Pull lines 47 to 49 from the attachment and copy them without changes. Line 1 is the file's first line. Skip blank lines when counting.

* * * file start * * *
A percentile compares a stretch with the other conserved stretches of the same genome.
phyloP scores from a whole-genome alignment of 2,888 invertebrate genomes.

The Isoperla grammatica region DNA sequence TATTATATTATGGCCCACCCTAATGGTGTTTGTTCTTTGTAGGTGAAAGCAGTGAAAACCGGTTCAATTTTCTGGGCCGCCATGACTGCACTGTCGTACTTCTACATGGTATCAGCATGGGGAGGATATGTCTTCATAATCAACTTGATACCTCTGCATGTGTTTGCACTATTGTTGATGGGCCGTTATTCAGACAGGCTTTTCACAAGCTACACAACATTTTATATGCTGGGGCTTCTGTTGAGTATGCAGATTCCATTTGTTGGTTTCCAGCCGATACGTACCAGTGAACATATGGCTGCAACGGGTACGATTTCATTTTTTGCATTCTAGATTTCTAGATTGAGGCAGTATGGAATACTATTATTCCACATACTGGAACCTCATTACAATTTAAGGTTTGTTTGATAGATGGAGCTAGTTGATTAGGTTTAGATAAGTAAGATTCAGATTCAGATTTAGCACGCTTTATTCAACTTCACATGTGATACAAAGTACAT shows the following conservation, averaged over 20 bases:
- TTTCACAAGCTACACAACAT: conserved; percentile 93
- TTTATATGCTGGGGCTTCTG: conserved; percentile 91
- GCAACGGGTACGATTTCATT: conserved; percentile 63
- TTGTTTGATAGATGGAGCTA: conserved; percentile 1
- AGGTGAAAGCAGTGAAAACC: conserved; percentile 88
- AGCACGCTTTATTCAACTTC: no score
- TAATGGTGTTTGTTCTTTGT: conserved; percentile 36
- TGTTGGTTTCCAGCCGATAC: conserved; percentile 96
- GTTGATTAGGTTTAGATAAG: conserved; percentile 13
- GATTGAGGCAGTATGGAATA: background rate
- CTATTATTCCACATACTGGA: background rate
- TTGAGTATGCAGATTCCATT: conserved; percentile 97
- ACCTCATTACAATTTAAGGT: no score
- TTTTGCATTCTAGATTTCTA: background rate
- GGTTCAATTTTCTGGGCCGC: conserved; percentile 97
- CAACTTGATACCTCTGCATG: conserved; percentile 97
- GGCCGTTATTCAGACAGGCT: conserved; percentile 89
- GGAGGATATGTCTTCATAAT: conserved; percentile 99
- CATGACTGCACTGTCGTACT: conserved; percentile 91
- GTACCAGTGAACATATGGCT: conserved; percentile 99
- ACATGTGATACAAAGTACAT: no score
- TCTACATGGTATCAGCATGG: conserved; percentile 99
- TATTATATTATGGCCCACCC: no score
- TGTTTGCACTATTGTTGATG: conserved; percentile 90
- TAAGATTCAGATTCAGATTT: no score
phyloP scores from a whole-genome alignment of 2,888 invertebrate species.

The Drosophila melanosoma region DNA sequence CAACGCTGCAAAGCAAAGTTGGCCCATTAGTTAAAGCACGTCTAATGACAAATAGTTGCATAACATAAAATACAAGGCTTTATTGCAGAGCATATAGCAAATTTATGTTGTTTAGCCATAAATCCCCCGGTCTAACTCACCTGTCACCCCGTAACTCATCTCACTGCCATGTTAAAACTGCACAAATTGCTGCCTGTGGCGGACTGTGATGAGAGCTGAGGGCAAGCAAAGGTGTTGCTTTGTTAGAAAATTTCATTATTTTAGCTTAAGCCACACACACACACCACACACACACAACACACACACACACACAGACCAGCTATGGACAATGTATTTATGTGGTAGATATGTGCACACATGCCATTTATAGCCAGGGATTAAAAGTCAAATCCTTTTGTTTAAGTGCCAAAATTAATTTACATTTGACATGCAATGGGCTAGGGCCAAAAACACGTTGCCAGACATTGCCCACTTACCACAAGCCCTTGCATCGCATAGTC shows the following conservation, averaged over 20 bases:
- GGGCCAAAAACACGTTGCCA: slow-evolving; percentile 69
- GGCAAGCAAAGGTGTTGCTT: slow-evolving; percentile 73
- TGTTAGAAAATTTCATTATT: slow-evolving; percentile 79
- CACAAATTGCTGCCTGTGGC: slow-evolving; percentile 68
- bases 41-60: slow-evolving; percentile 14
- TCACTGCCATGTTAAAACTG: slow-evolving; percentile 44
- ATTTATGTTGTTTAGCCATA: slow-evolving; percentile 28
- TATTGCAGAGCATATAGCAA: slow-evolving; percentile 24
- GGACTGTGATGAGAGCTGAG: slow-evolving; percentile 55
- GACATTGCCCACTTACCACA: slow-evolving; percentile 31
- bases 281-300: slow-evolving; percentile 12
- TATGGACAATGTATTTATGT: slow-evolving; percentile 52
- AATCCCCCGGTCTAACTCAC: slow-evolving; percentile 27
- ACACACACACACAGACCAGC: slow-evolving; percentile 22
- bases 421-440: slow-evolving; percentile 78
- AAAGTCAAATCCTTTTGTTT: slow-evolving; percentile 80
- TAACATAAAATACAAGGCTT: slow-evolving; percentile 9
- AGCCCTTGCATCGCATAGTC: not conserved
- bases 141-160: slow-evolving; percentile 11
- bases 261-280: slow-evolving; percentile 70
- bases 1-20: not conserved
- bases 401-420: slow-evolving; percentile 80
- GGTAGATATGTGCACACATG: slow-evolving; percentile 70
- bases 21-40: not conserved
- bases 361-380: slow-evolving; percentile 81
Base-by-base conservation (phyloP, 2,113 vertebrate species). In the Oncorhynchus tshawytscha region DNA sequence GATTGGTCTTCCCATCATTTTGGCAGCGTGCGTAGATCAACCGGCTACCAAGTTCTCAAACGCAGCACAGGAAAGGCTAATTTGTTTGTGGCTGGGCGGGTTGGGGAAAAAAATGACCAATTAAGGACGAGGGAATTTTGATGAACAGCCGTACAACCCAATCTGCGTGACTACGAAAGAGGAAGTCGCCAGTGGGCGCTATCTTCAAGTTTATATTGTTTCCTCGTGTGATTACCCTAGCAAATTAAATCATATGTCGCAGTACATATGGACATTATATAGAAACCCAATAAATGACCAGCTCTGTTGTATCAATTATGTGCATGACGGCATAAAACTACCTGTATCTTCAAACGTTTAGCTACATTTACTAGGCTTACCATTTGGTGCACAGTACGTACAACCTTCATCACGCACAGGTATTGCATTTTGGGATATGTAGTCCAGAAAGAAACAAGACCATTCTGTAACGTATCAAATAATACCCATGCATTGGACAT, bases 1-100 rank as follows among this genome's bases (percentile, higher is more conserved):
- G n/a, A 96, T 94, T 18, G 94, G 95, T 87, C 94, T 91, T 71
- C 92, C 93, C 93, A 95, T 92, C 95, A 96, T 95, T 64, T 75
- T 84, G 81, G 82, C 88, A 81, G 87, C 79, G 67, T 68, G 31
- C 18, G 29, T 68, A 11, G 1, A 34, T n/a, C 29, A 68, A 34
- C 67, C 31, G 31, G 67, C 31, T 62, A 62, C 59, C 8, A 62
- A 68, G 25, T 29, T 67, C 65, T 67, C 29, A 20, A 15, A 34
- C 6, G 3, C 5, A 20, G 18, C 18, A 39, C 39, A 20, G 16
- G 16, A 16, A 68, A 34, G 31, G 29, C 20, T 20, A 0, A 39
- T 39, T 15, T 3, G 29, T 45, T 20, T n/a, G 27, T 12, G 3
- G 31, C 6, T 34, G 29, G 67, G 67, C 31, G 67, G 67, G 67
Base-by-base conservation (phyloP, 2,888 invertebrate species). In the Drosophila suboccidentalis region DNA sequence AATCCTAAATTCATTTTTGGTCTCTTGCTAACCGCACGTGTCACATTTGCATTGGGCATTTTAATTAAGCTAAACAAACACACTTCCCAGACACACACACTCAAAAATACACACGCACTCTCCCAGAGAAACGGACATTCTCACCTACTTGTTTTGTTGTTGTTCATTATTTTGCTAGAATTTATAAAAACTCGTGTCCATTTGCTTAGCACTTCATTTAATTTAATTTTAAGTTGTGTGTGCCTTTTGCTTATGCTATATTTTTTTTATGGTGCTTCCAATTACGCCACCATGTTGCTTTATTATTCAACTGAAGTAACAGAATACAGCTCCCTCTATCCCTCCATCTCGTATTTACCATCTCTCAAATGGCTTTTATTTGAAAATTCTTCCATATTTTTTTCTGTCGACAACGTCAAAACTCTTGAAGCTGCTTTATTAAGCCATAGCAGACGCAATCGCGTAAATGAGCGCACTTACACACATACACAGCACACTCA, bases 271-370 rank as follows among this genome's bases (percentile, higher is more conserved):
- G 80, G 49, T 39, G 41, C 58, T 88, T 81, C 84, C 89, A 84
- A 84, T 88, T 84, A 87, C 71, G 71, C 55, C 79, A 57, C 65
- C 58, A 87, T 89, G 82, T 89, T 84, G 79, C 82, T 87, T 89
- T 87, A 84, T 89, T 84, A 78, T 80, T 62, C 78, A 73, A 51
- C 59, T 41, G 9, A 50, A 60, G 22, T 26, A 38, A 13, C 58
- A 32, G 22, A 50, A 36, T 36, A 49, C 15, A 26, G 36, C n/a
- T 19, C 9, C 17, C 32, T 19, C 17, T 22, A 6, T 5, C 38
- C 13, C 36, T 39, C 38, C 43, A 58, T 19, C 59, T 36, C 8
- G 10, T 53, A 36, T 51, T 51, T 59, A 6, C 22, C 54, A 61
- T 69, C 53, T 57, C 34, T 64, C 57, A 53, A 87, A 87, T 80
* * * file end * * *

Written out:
- TAACATAAAATACAAGGCTT: slow-evolving; percentile 9
- AGCCCTTGCATCGCATAGTC: not conserved
- bases 141-160: slow-evolving; percentile 11